Chicago--As the new horse at the track, cryotherapy is struggling to show its stride as a viable, effective treatment option for early prostate cancer.
"Cryotherapy is coming up from behind," James Lugg, MD, assistant clinical professor at the University of Colorado, Denver, told participants at the Windy City Shoot-Out, a debate-style conference held in Chicago.
Speaking on the advantages of cryotherapy, Dr. Lugg pointed out the fear that patients have of radical surgery and radiation therapy and presented cryotherapy as an opportunity to offer fearful patients a treatment that is truly minimally invasive.
"I would argue that in high-stage, high-risk patients and patients with obstructive symptoms, cryotherapy will play a unique treatment role," he said.
He based his assertion on the ability of cryotherapy to kill cells with an aggressive phenotype, which may confer a survival advantage. Unlike radiation therapy, to which aggressive tumors respond poorly, the efficacy of cryotherapy is independent of DNA ploidy, Dr. Lugg said. Another advantage of cryotherapy is its ability to improve obstructive symptoms in some patients treated for their cancer, whereas the use of seeds in the same patient may worsen these symptoms and may lead to significant morbidity.
Current cryotherapy procedures, which destroy cell membranes by freezing them to –40° C, have greatly improved from first-generation techniques, which were associated with injury to the prostate and adjoining structures.
"Problems with the early technology made practitioners apprehensive about this [cryotherapy]," said Dr. Lugg.
Evolved cryo improves results
With the evolution of technologies that allow for a rapid freeze and slow thaw, the creation of customized kits to ensure appropriate technique, and the development of expert paradigms to standardize treatment, cryotherapy is showing impressive results.
In the study that put cryotherapy on the map, Donnelly et al reported that 75% of patients with low-risk disease, 89% with moderate-risk disease, and 76% with high-risk disease achieved biochemical disease-free control at 5 years with a PSA cutoff of <1.0 ng/mL (Urology 2002; 60:645-9).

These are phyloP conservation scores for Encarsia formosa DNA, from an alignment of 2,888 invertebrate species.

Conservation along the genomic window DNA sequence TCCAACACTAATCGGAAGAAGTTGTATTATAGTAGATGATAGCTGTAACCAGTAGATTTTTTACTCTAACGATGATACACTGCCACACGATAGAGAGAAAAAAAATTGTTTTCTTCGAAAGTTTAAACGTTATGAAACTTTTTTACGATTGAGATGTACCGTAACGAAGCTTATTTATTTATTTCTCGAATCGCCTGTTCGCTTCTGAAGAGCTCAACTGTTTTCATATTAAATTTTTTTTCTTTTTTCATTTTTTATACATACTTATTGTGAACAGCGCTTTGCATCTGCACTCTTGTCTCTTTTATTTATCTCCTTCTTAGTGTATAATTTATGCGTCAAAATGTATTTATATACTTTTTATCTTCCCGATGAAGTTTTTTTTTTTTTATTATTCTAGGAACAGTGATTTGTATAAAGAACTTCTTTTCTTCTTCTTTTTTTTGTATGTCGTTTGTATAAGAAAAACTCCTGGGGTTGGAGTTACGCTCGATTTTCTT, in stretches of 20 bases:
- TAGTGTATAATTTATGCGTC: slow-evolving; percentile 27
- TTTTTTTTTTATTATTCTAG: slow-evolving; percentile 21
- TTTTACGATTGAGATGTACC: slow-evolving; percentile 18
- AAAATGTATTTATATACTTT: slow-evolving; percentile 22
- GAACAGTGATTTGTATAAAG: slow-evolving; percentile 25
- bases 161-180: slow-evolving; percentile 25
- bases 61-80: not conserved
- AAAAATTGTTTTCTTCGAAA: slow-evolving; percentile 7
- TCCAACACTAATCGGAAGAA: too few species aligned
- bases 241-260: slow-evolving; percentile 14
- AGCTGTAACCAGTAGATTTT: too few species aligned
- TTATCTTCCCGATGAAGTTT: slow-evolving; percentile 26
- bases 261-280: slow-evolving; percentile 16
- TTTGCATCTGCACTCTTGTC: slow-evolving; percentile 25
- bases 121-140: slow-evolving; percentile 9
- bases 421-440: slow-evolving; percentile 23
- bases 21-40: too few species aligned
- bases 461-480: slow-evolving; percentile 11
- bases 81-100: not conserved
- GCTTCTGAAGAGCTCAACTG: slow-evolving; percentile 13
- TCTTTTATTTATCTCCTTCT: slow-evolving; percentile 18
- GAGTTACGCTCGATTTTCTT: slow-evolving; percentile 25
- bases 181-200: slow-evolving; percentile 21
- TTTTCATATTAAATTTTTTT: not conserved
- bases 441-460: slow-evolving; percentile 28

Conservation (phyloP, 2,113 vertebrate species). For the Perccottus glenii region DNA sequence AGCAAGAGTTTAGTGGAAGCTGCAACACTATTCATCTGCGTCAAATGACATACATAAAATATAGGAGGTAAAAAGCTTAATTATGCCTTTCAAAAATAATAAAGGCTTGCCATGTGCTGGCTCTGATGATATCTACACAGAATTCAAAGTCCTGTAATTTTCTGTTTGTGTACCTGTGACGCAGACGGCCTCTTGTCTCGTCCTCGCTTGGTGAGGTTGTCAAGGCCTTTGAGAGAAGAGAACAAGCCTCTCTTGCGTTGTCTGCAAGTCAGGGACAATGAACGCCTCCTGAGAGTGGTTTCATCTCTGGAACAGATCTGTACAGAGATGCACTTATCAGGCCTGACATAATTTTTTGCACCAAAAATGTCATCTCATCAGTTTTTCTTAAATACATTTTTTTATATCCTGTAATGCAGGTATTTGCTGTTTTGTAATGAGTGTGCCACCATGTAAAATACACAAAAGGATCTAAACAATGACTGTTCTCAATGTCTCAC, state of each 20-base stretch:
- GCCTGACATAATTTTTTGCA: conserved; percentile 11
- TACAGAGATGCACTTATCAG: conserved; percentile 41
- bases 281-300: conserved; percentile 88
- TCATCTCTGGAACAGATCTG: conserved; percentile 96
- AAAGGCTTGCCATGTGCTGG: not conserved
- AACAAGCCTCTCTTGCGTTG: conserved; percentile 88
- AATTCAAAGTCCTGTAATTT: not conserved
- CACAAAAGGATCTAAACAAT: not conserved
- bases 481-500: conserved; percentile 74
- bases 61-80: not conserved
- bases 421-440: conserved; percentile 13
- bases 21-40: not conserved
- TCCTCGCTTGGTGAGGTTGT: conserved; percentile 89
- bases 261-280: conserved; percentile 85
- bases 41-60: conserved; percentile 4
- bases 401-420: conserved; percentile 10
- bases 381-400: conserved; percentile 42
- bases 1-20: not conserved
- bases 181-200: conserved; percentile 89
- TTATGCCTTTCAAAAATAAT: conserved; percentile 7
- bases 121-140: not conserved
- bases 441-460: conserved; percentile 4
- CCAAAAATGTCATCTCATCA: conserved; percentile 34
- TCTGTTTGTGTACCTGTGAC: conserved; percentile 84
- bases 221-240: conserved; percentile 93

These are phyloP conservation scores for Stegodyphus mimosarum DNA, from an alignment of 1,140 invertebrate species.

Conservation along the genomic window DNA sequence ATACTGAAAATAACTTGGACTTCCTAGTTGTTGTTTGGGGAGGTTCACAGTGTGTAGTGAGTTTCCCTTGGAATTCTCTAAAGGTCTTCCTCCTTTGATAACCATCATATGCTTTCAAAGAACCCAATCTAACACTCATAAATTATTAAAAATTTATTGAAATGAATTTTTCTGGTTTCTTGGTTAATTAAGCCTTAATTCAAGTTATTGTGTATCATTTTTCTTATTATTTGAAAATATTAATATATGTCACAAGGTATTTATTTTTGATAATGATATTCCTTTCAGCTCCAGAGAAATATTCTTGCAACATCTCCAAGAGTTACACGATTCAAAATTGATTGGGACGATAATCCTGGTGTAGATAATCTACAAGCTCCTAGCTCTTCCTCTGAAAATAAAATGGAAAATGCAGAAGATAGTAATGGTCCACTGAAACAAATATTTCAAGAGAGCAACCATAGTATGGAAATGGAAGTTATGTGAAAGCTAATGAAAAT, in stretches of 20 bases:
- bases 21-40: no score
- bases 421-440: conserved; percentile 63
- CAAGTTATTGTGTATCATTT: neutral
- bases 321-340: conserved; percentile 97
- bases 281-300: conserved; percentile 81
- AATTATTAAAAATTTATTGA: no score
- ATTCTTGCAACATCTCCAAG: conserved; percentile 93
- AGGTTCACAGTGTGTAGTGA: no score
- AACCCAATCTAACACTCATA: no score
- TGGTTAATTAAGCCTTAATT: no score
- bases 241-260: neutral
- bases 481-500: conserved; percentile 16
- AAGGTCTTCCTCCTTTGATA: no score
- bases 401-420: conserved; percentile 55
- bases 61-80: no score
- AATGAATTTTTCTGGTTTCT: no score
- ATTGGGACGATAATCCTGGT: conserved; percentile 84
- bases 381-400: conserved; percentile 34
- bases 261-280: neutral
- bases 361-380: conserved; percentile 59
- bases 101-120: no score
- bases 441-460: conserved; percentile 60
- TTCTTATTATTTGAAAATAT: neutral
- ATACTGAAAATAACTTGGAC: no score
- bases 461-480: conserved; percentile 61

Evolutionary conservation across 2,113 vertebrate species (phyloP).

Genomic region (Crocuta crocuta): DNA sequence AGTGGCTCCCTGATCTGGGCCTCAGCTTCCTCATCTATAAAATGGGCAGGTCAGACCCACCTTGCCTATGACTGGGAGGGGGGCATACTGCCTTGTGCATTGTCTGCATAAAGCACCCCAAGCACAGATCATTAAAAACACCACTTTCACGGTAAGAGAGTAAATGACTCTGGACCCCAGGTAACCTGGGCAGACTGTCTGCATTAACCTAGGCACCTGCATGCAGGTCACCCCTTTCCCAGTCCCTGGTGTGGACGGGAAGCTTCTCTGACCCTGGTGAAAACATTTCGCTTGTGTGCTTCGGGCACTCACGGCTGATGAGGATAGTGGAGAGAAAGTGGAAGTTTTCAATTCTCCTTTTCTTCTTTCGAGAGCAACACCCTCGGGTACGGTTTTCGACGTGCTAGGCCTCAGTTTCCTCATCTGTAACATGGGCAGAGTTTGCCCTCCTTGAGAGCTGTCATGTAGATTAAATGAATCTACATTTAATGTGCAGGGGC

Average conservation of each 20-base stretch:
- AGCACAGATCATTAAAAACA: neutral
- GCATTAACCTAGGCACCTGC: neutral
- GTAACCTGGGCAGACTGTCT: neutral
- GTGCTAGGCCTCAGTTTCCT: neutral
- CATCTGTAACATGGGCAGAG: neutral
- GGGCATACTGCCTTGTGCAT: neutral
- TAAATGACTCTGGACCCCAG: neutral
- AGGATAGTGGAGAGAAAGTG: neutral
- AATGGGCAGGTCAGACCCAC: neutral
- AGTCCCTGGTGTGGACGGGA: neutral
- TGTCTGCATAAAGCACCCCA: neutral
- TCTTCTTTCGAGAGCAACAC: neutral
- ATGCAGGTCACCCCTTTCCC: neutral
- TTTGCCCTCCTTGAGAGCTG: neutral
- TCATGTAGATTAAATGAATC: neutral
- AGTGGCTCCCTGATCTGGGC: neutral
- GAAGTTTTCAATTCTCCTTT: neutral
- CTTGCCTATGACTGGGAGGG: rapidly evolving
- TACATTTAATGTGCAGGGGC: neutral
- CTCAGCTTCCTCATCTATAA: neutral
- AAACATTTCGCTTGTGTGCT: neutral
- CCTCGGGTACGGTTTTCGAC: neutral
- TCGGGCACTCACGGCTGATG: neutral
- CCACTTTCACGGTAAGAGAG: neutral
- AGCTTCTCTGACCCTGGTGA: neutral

Using the American Society for Therapeutic Radiology and Oncology definition of biochemical disease-free control, Bahn and colleagues reported control rates of 92%, 89%, and 89% in low-, moderate-, and high-risk patients, respectively (Urology 2002; 60[suppl 1]:3-11).
More recent retrospective data with a longer follow-up of 9 years using a more restricted PSA definition of biochemical control of <0.5 ng/mL found a disease-free rate of 88% in low-risk disease, 74% in moderate-risk disease, and 50% in high-risk disease, Chinn and colleagues reported at the 2005 International Prostate Cancer Update in Vail, CO.
Using a more liberal definition of PSA of <2.0 ng/mL, retrospective results of another study with 10-year follow-up showed 85% biochemical disease-free survival, Derrick et al reported at this year's AUA Southeastern Section annual meeting in Charleston, SC.
How is success measured?
One problem highlighted by these studies is the need to develop criteria to measure success with cryotherapy.
For Dr. Gregory Merrick, medical director of the Schiffler Cancer Center at Wheeling (WV) Hospital, the ASTRO definition of biochemical control to measure the efficacy of cryotherapy is not a sufficient measure and is, in fact, inappropriate, in part "because it results in such widely divergent measures of success."
Citing the data from the Bahn study, Dr. Merrick pointed out that, although biochemical progression-free survival was obtained in 92% of low-risk patients using the ASTRO PSA definition, it was achieved in only 61% when a PSA cutoff of 0.5 ng/mL was used.